Learning specificity in acquired predator recognition

Learning specificity in acquired predator recognition Predator recognition is often dependent upon experience. This behavioural plasticity can potentially be exploited to enhance the antipredator behaviour of captive-bred animals, but it is first necessary to understand the specificity of learning. We enhanced the responses of tammar wallabies, Macropus eugenii , to a model fox, Vulpes vulpes , by presenting this novel predator in conjunction with a human simulating a capture procedure. A control group had identical total exposure to fox and human, but with no such predictive relationship between these two events. Animals that experienced paired presentations of fox and human behaved more cautiously towards the fox after training than controls. To assess whether this learnt response was specific to the fox, we presented the animals with an array of visual stimuli both before and after training. The tammars generalized their acquired response from the predator with which they were trained to a predator with which they were not trained (cat, Felis catus ), but not to a nonpredator (goat, Capra hircus ). Tammars also exhibited a transient increase in response to a model wallaby after training. We suggest that this effect is more likely to reflect social behaviour than generalization of the learnt response from predator to conspecific. Two additional controls revealed that changes in behaviour after training were not attributable to the presentation device and were not caused by a general decrease in response threshold associated with training. Our results suggest that tammar wallabies perceive predators as a natural category. http://www.deepdyve.com/assets/images/DeepDyve-Logo-lg.png Animal Behaviour Elsevier

Learning specificity in acquired predator recognition

Loading next page...
 
/lp/elsevier/learning-specificity-in-acquired-predator-recognition-FHT0APfvg9
Publisher
Elsevier
Copyright
Copyright © 2001 The Association for the Study of Animal Behaviour
ISSN
0003-3472
eISSN
1095-8282
D.O.I.
10.1006/anbe.2001.1781
Publisher site
See Article on Publisher Site

Abstract

Predator recognition is often dependent upon experience. This behavioural plasticity can potentially be exploited to enhance the antipredator behaviour of captive-bred animals, but it is first necessary to understand the specificity of learning. We enhanced the responses of tammar wallabies, Macropus eugenii , to a model fox, Vulpes vulpes , by presenting this novel predator in conjunction with a human simulating a capture procedure. A control group had identical total exposure to fox and human, but with no such predictive relationship between these two events. Animals that experienced paired presentations of fox and human behaved more cautiously towards the fox after training than controls. To assess whether this learnt response was specific to the fox, we presented the animals with an array of visual stimuli both before and after training. The tammars generalized their acquired response from the predator with which they were trained to a predator with which they were not trained (cat, Felis catus ), but not to a nonpredator (goat, Capra hircus ). Tammars also exhibited a transient increase in response to a model wallaby after training. We suggest that this effect is more likely to reflect social behaviour than generalization of the learnt response from predator to conspecific. Two additional controls revealed that changes in behaviour after training were not attributable to the presentation device and were not caused by a general decrease in response threshold associated with training. Our results suggest that tammar wallabies perceive predators as a natural category.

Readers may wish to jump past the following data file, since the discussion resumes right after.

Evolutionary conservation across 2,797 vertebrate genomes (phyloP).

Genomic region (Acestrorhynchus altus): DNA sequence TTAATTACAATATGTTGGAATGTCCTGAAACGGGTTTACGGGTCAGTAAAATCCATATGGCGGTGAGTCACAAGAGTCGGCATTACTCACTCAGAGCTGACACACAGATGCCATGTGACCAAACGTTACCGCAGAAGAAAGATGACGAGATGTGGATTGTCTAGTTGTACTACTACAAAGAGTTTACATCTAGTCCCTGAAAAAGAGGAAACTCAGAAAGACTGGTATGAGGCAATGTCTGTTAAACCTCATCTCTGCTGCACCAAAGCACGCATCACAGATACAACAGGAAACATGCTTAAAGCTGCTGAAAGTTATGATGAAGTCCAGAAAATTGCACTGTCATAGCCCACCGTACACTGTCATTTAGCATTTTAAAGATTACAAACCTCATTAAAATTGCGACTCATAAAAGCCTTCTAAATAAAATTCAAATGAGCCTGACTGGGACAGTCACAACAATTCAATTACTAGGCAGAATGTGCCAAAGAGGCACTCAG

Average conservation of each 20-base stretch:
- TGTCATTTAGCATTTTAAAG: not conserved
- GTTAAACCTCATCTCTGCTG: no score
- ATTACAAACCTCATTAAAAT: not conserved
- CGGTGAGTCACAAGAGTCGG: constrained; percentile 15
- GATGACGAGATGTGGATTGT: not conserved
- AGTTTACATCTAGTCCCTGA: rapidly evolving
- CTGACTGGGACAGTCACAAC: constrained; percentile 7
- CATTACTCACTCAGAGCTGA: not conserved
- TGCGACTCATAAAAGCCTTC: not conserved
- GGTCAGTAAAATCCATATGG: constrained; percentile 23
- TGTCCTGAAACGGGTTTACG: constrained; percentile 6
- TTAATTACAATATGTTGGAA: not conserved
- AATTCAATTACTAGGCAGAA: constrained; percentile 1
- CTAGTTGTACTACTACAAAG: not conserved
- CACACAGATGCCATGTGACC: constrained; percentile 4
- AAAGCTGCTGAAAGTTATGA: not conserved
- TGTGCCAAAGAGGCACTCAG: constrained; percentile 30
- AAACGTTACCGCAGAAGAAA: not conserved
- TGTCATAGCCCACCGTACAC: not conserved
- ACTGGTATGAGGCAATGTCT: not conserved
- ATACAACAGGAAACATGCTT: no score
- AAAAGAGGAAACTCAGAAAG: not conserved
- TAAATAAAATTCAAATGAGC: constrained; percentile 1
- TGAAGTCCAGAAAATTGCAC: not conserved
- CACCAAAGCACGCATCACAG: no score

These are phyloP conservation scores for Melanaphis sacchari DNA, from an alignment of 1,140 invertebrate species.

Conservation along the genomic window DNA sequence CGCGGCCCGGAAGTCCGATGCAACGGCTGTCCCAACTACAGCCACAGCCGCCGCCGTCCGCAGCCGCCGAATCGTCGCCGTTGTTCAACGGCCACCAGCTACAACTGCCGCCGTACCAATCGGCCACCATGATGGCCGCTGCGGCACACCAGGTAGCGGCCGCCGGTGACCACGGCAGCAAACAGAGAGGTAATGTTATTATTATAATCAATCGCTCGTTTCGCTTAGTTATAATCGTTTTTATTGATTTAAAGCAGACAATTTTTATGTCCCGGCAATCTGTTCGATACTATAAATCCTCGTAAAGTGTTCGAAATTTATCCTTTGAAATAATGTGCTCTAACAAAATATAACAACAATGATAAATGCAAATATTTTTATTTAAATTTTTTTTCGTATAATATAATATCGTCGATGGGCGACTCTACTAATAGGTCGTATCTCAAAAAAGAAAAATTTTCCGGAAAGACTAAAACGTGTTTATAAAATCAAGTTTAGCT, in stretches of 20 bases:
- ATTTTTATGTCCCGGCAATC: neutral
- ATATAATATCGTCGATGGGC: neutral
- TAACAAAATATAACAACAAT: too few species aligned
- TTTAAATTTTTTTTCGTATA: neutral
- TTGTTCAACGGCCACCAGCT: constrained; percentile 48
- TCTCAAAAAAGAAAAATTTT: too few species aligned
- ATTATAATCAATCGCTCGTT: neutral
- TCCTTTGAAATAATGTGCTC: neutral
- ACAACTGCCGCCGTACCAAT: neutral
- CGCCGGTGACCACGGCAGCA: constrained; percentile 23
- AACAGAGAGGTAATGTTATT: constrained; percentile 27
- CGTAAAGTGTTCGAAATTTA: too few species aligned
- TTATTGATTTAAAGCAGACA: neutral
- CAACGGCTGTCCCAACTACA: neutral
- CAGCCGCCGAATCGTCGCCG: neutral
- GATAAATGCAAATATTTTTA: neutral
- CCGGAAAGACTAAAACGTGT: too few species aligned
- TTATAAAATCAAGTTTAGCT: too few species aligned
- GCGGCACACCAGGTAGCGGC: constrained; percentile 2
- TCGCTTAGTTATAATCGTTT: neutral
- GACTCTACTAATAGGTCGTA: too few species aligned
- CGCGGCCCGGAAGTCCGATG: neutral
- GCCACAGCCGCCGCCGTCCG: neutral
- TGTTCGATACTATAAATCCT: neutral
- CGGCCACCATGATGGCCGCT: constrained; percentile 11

Journal

Animal BehaviourElsevier

Published: Sep 1, 2001

References

You’re reading a free preview. Subscribe to read the entire article.


DeepDyve is your
personal research library

It’s your single place to instantly
discover and read the research
that matters to you.

Enjoy affordable access to
over 18 million articles from more than
15,000 peer-reviewed journals.

All for just $49/month

Explore the DeepDyve Library

Search

Query the DeepDyve database, plus search all of PubMed and Google Scholar seamlessly

Organize

Save any article or search result from DeepDyve, PubMed, and Google Scholar... all in one place.

Access

Get unlimited, online access to over 18 million full-text articles from more than 15,000 scientific journals.

Your journals are on DeepDyve

Read from thousands of the leading scholarly journals from SpringerNature, Elsevier, Wiley-Blackwell, Oxford University Press and more.

All the latest content is available, no embargo periods.

See the journals in your area

DeepDyve

Freelancer

DeepDyve

Pro

Price

FREE

$49/month
$360/year

Save searches from
Google Scholar,
PubMed

Create folders to
organize your research

Export folders, citations

Read DeepDyve articles

Abstract access only

Unlimited access to over
18 million full-text articles

Print

20 pages / month

PDF Discount

20% off